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In memoriam: Alexander Welsh, distinguished scholar of British prose

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Alexander Welsh

Alexander Welsh

Alexander “Sandy” Welsh, UCLA professor emeritus of English and one of the leading scholars of his time in the field of British prose, died April 11. He was 84.

Welsh, whose scholarship and teaching included 19th-century studies, Shakespeare and James Joyce, law and literature, ethics and literature, social and literary history, comparative studies in the novel and drama and Freud studies, taught at Yale University and the University of Pittsburgh before joining UCLA in 1980. He rejoined Yale in 1991.

During the course of his career, Welsh wrote many books, including “The City of Dickens” (1971), “Reflections on the Hero as Quixote” (1981), “From Copyright to Copperfield: The Identity of Dickens” (1987), “Hamlet in His Modern Guises” (2001), “What is Honor? A Question of Moral Imperatives” (2008) and “The Humanist Comedy” (2014).  He also edited a number of other books.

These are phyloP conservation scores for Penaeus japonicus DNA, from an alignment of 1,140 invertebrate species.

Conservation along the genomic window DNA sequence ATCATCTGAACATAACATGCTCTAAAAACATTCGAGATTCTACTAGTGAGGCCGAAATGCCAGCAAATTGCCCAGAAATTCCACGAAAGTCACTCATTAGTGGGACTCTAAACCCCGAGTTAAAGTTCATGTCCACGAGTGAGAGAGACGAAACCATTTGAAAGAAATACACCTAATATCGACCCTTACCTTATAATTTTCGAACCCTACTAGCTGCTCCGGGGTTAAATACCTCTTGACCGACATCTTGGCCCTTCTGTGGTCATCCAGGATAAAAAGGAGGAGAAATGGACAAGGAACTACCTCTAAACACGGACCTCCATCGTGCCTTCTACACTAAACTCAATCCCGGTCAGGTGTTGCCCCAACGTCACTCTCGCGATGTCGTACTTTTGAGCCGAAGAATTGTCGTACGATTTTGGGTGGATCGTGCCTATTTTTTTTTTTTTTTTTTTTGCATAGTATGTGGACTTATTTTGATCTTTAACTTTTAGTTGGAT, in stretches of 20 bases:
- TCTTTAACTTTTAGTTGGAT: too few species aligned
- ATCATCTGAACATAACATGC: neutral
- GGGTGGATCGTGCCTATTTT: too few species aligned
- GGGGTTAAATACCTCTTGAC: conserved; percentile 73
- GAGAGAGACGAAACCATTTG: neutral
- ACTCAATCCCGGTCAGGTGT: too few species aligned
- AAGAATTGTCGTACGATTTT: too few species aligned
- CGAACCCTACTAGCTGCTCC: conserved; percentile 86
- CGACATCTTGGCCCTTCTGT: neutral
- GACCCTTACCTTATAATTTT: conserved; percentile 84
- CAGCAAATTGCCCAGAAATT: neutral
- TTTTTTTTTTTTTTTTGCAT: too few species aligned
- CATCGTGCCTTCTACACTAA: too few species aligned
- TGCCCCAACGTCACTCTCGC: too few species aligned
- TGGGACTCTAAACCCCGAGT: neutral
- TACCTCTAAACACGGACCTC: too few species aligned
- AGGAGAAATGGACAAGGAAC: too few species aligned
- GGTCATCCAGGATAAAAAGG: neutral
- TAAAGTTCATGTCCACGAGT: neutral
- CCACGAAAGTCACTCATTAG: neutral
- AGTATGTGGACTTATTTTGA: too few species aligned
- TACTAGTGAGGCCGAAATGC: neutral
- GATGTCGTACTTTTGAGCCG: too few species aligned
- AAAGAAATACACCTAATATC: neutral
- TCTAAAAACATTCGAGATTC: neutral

In addition, Welsh received fellowships from the John Simon Guggenheim Memorial Foundation, the National Endowment for the Humanities, the Rockefeller Foundation and the National Humanities Center. He was also a Harvard National Scholar and served with the U.S. Army in Germany.

Welsh is survived by longtime partner Ruth Yeazell and his children Molly Welsh Hoffman, Thomas Welsh and William Douglas Welsh.

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